BaloneyGeek's Place

BaloneyGeek's Place

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Incredible India

The 12311 Up Howrah Delhi Kalka Mail for 22nd December was 12 and a half hours late. Yes, 12 and a half hours. It left at 8:10 AM on December 23rd. It was thus at 6:30 PM that it reached Mughalsarai Jn.

The train stopped for almost 45 minutes at Mughalsarai. They attached a Pantry Car and removed a couple of coaches. That was plenty of time to see some "this happens only in India" antics. What was more, we didn't even have to leave our seats.

We were booked on coach B2, an AC 3 Tier coach. We were on berths 1, 2 and 3, which is at one extreme end of the coach. About 30 minutes into the stop at Mughalsarai, we saw a beggar enter the coach from the other end, sitting on the floor and dragging himself from coupé to coupé.

Our coupé had a BSF administrator. Him and his friend was having dinner. When the beggar reached us and asked for alms, he said:

"Nahin denge. Hum logo ko bhi aise nahin milte paise, kich kaam na karke. Aap jao, chaye waye bana lo station pe."
"We won't give you any money. Even we don't get money without doing anything. Why don't you go and make tea at the station?" [People will buy that. On Indian trains, in a single journey, the average person will consume a week's worth of tea.]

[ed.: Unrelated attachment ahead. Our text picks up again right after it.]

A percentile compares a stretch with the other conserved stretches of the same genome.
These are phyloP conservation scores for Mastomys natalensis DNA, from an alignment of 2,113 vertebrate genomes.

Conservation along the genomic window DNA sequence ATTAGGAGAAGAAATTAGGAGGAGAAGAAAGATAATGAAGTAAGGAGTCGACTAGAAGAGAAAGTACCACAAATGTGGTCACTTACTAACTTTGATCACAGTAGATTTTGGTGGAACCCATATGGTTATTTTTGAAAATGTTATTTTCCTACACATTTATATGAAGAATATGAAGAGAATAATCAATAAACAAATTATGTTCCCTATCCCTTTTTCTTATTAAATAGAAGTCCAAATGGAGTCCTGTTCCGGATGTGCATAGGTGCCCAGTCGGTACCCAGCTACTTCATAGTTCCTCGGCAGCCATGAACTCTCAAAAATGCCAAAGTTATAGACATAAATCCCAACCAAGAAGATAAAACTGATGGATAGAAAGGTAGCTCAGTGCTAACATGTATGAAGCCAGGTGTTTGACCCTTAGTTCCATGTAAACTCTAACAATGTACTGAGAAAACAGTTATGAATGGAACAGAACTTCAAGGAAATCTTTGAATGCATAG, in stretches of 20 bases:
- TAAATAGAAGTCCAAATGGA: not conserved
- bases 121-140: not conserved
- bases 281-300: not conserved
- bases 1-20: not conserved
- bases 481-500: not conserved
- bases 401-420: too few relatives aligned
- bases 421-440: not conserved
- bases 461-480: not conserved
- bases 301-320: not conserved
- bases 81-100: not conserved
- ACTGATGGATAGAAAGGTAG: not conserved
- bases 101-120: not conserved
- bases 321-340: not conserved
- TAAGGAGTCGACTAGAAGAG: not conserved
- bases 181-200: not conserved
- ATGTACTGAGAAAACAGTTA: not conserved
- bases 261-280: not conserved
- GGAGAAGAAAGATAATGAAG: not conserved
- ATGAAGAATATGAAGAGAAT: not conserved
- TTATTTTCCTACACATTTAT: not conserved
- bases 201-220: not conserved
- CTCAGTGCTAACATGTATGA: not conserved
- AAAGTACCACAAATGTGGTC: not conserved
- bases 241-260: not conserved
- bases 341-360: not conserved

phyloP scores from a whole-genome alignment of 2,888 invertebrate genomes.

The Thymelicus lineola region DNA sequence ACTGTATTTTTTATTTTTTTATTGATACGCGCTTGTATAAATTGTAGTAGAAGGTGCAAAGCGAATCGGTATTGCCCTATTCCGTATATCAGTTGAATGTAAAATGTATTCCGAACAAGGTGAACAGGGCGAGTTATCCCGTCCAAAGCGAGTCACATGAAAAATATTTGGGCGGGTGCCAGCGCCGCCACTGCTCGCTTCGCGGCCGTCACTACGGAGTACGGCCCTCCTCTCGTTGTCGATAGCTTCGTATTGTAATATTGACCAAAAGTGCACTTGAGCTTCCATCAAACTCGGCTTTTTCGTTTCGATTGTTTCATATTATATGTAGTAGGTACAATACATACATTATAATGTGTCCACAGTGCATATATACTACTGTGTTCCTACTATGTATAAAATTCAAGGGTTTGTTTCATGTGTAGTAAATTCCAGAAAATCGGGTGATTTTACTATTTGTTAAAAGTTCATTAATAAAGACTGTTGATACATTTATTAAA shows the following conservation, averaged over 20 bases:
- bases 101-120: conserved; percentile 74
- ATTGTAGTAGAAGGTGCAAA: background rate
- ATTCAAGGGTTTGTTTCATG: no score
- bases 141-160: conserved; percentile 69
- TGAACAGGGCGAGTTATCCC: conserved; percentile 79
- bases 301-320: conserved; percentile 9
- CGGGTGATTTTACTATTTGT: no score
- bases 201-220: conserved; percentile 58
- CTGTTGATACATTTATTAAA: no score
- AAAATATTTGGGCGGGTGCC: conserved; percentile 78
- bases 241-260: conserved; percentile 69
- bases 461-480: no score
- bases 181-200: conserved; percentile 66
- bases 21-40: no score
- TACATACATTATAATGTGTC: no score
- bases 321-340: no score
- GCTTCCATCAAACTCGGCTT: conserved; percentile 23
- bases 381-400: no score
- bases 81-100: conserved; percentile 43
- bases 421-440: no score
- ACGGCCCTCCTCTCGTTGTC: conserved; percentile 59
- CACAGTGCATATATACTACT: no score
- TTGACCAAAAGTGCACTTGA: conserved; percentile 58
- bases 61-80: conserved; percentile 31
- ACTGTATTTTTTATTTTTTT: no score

The guy kept whining. Finally, the BSF guy said:

"Mere paas change nahin hai."
"I don't have any small change"

The guy replied:

"Aap do na. Mere paas change hai"
"Give me whatever you have. I have change."

Just to remind you, we're talking about a beggar who's dragging himself along the floor of the coach because he can't walk.

Anyway, the BSF dude gave him a few coins.

Then the beggar calmly stood up, brushed himself, opened the door to the vestibule and walked straight out.

Bengalis Killed The Floppy Disk

That day, I was at a computer store, and a typical "Bangali babu" came in. He wanted a hard disk.

Typical Bengalis have a pronunciation that can kill Englishmen.

So this guy wanted a hard disk. The typical Bengali will pronounce an "sk" as a "ks", or an "x". So this guy, who wanted a hard disk, asked the guy:

"Dada, hard disk achhé?"

Which in English, is:

"Dude, do you have a hard disk?"

Except that when he said disk, he, like all Bengalis, pronounced the "sk" as a "ks".

So Disk became Diks.


And his question became:

"Dada, hard dicks achhé?"

In English:

"Dude, you got hard dicks?"

It wouldn't stop at that. Poor shopkeeper, he kept hard disks of varying capacities. So he replied,

"Koto boro chai?"

Which in English would loosely mean, "How big do you want?"

Now the word "boro", in proper Bengali means big. In everyday Bengali, it also means long.

No wonder people don't want floppy disks anymore.